Timing of College Enrollment and Family Formation Decisions
Jannie Kristoffersen () and
Rune Vejlin ()
No 7905, IZA Discussion Papers from Institute of Labor Economics (IZA)
The level of progression of an individual's educational or labor market career is a potentially important factor for family formation decisions. We address this issue by considering the effects of a particular college admission system on family formation. We show that the admission system affects mainly the timing of college enrollment and not the college-going decision. As such, we consider a specific type of career interruption and its consequences for relationship formation and fertility decisions. Specifically, we employ a regression discontinuity design based on the college admission system to estimate the effect of being above the admission requirement in the year of application on later family formation decisions. We find that the admission system has substantial effects on the timing of family formation and, specifically, that the timing of college enrollment is an important determinant hereof. This suggests that career interruptions such as delays in the educational system can have large effects on family decision-making.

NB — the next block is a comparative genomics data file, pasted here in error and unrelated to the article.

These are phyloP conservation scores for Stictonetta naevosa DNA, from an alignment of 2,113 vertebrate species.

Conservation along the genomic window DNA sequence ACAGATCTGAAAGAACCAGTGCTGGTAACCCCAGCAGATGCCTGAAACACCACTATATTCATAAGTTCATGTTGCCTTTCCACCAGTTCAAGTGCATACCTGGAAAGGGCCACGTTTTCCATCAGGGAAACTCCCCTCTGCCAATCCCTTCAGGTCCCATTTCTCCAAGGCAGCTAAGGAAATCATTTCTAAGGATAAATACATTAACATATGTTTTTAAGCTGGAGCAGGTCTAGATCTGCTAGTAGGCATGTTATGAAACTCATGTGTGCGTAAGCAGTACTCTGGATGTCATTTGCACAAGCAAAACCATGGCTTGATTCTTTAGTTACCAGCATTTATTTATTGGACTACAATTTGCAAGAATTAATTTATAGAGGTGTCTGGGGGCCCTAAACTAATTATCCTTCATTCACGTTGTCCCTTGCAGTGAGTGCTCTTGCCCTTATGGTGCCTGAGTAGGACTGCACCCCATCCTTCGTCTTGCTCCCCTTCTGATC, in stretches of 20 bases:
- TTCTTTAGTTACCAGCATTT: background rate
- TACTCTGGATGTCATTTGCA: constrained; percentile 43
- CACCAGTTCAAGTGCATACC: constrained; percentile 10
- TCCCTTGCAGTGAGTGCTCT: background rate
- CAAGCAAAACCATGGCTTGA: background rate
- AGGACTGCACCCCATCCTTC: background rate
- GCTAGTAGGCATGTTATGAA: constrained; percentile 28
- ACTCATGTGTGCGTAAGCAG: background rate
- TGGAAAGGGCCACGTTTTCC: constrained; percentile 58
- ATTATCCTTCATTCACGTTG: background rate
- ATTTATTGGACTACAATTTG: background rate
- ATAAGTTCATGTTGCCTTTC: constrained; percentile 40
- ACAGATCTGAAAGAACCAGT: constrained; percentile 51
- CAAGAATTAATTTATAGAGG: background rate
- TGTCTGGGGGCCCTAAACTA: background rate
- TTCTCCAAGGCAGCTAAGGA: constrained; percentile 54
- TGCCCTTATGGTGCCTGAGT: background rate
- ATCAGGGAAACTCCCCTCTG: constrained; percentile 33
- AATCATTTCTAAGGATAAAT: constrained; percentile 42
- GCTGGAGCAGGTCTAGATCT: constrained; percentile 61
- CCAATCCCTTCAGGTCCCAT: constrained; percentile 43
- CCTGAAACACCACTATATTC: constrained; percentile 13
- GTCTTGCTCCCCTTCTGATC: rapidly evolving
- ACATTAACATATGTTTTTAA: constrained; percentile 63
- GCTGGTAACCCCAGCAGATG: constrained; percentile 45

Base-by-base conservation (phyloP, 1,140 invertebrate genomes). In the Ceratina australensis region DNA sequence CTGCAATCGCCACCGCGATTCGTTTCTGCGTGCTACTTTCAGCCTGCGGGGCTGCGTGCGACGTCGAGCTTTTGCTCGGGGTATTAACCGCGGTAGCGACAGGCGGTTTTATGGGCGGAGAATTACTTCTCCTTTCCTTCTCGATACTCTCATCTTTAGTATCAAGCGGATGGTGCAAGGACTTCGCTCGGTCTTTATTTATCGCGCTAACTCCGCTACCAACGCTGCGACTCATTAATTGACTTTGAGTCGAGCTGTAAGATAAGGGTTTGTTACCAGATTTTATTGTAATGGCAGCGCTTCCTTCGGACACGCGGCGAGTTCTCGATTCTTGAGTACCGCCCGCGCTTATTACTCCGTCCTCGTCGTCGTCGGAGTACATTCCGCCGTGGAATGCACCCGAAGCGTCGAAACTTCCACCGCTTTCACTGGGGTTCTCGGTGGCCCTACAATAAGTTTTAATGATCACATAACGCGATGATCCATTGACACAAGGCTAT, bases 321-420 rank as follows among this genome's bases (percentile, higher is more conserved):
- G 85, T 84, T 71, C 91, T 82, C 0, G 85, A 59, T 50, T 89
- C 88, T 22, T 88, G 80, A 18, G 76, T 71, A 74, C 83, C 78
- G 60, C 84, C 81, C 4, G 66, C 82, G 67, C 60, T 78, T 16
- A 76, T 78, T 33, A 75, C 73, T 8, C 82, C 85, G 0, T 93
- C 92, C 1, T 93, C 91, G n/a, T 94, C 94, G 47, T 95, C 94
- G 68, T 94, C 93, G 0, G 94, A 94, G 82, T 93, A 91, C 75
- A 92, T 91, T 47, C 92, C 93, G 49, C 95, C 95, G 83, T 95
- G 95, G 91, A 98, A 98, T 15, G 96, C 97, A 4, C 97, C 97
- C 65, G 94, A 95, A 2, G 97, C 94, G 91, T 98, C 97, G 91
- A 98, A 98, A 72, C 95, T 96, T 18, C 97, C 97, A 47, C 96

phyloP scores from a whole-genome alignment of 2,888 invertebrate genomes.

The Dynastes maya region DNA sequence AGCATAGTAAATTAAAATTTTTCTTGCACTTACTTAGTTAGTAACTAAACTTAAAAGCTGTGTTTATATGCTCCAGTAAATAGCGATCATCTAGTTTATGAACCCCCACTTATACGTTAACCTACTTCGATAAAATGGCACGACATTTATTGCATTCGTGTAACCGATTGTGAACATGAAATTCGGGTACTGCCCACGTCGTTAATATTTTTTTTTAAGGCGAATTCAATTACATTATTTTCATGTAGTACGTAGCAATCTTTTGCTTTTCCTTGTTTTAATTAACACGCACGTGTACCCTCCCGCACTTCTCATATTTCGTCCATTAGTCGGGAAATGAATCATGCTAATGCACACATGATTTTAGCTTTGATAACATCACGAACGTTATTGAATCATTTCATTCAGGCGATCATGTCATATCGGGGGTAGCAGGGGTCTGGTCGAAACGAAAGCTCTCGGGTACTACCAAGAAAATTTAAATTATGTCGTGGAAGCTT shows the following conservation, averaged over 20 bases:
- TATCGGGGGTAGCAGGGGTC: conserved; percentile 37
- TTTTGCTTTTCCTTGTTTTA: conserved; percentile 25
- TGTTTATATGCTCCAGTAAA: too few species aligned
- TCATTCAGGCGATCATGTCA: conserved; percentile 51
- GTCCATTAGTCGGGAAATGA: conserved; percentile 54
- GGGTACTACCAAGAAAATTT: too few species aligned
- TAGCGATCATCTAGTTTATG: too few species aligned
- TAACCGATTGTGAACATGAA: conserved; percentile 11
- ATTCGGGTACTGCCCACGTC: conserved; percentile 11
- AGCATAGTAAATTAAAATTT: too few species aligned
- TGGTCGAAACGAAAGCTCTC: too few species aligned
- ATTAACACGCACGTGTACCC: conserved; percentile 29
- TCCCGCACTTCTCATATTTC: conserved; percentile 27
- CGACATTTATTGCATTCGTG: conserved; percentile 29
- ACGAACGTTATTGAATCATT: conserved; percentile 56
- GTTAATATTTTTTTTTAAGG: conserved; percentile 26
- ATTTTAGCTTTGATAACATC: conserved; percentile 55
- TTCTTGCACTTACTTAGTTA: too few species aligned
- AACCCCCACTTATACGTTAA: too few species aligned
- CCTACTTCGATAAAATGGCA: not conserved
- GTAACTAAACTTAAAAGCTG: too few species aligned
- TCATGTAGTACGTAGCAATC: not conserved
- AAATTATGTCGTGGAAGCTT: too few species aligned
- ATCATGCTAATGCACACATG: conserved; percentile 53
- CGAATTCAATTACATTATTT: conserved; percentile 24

Keywords: fertility; education policy; career interruptions; delayed college enrollment; regression discontinuity (search for similar items in EconPapers)
JEL-codes: I2 J12 J13 (search for similar items in EconPapers)
Pages: 49 pages
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Published in: Labour Economics, 2017, 48: 215-230
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Working Paper: Timing of College Enrollment and Family Formation Decisions (2012)
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